Let me say this very clearly. The 1% are pretty much irrelevant to the education of (most of) the 99%. There is a motivating myth in our society that hard work will pay off financially. True to human nature, people cannot seem to resist putting everything in pendulum-swinging, either-or terms. Get an education and get rich. Forego an education and be poor. As if 1% of the population is rich and the full 99% are not. The Occupy movement got the Gallup people to wondering, so they melded 61 surveys to come up with a demographic comparison of the 1% and the 99%. What they found is startling.
The official top 1% of American households in 2010 includes those with incomes of at least $516,633, according to data from the Tax Policy Center as reported in The Washington Post.
Unsurprisingly, 49% of the 1% have postgraduate degrees, compared with 16% of the 99%. We have all heard critics of the Occupy activists say that if they stopped occupying and worked as hard as the 1%, they too might have a chance at becoming the 1% (a mathematical impossibility, given the nature of percentages,but never mind).
This is not to say that college degrees guarantee vast wealth. To the contrary, only a small fraction of all Americans who report having a postgraduate education (1.5%) or an undergraduate degree but no postgraduate education (0.8%) fall into the top 1% category. However, the comparable rates are many times smaller -- no greater than 0.3% -- at all other educational levels.
Let's get this straight. Although nearly half of the 1% have postgraduate degrees, only 1.5% of postgraduate degree holders are members of the 1%. In other words, the 1% did not get there by virtue of their education; they were born into the 1%.
Maybe we should look at the median knowing full well that raising the median income will also move the median. There will always be an amount that 50% fall above and 50% fall below. The 2010 median income in the US is $49,445. Instead of obsessing on statistics, we should focus ensuring that all students have a fair shot at reaching their potential. Fact is, poverty dramatically reduces those chances. Fact is, Dad's socioeconomic status is the major predictor of children's socioeconomic attainment. Fact is, worthless either-or polarities aside, education is still the best route out of poverty.
More generally, college education is strongly correlated with household income. Nine percent of Americans earning less than $20,000 per year are college graduates; this rises to majorities of adults in all income groups above $100,000. Similarly, few adults in low-income households have postgraduate education, and this rises only into the teens among middle-income adults. But it sharply increases among those earning $100,000 or more, peaking at 49% among those earning between $250,000 and $499,000, and those earning at least half a million.
What the rich do for their children is put them on a different “trajectory” of wealth.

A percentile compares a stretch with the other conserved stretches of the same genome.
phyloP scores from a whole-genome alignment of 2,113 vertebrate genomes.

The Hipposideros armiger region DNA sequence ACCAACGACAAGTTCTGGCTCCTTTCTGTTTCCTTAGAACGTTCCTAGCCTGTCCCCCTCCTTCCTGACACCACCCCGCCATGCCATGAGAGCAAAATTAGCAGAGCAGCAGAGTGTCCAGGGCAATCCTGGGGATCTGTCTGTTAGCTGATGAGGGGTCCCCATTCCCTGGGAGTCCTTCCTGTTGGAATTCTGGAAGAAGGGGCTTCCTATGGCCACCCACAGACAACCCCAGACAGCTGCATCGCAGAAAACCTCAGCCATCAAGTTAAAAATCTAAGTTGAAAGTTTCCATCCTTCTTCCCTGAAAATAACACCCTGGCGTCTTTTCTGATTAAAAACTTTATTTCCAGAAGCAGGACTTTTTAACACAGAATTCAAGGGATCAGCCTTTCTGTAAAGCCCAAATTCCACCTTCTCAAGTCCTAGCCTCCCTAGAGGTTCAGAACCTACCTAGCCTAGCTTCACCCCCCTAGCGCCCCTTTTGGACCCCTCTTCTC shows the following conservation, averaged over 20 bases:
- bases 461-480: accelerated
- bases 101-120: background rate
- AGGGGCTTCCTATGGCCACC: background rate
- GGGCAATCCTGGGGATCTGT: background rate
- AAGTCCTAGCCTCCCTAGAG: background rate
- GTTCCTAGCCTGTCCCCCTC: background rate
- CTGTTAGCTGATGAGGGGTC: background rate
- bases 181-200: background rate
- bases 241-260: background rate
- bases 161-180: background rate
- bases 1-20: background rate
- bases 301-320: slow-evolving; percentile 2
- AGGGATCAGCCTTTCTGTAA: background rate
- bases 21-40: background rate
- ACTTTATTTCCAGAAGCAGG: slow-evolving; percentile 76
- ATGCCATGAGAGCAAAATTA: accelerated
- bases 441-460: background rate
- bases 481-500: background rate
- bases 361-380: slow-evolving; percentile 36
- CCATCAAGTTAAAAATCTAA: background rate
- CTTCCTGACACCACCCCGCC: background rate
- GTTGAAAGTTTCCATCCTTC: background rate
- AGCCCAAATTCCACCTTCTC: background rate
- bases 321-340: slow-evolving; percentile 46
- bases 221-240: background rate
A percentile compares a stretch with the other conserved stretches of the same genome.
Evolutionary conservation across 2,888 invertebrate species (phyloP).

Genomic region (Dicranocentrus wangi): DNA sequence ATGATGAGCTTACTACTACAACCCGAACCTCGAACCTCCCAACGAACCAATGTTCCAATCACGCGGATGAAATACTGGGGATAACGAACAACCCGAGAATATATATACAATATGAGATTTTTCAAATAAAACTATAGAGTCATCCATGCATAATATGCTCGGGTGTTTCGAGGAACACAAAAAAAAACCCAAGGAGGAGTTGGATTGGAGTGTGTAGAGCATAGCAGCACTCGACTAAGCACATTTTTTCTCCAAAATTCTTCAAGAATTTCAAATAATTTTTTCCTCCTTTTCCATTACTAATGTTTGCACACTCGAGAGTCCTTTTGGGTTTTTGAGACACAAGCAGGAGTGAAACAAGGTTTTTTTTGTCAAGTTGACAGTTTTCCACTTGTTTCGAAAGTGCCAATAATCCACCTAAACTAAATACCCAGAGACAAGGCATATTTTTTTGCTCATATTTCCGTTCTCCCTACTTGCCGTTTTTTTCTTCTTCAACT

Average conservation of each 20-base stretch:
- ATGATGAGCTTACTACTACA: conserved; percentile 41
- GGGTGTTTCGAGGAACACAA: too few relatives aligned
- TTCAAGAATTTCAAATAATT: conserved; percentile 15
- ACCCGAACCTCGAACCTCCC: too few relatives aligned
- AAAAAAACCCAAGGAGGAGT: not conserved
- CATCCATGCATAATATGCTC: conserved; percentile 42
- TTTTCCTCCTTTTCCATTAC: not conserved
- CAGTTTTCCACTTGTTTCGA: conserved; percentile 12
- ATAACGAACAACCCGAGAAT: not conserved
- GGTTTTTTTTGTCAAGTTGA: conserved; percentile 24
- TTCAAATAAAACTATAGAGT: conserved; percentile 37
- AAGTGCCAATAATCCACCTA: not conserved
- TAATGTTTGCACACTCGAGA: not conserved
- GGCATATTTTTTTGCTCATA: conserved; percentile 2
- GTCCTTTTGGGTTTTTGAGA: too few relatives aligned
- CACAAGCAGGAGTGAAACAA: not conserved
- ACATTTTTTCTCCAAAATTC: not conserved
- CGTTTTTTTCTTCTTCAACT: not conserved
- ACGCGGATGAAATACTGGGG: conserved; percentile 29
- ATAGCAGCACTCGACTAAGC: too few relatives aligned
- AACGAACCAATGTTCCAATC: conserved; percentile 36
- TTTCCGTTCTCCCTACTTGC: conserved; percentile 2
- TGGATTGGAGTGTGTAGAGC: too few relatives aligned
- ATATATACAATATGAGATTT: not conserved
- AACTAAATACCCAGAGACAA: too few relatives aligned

some high poverty schools that were also high performing. These schools were able to lift student achievement, close gaps, and set their students on a trajectory of success.
The differing trajectory include a differing frames of reference, work approaches and loci of focus. Rich kids “inherit” a different ability to compete and different access to opportunity. Even the family junk mail is different. We could begin by funding all schools equally, ignoring the protests of those who say they do not want their tax money paying for other children, or those who hesitate to donate if they cannot designate which school receives the donation.
In the United States, we actually fund poor schools less than other schools. The highest performing countries do the opposite. More than that, the highest performing countries have less poverty because they invest in infrastructure designed to expand the middle class. In the United States, we are killing the middle class, and our student achievement will pay a dear price.
We could stop pointing to achievement outliers as feasible role models. Just because Abe Lincoln did it does not mean everyone can (and it's your own darn fault if you don't). Every field has outliers. Not every highly talented cellist can be Yo-Yo Ma. Not every great tenor can be Pavorotti. Not every terrific actor can be Meryl Streep. Not every highly skilled computer geek can be Steve Jobs. Most of us do not realistically have a chance at being the 10%, never mind the 1%. If you make more than $138,000, you make more than 90% of the population.
In my experience, success at high poverty and high performing schools is not based on merit pay, high stakes testing, vouchers, bureaucratic personnel evaluations systems, alternative certification, or any other glitzy idea that politicians seem to embrace so easily.
In fact, what American education needs most of all is a blessing high performing schools enjoy on an individual basis, a blessing high performing education systems take as a societal given, relational trust. Another disturbing fact: too many powerful stakeholders in our society are well-satisfied with the education status quo for their own self-interested reasons.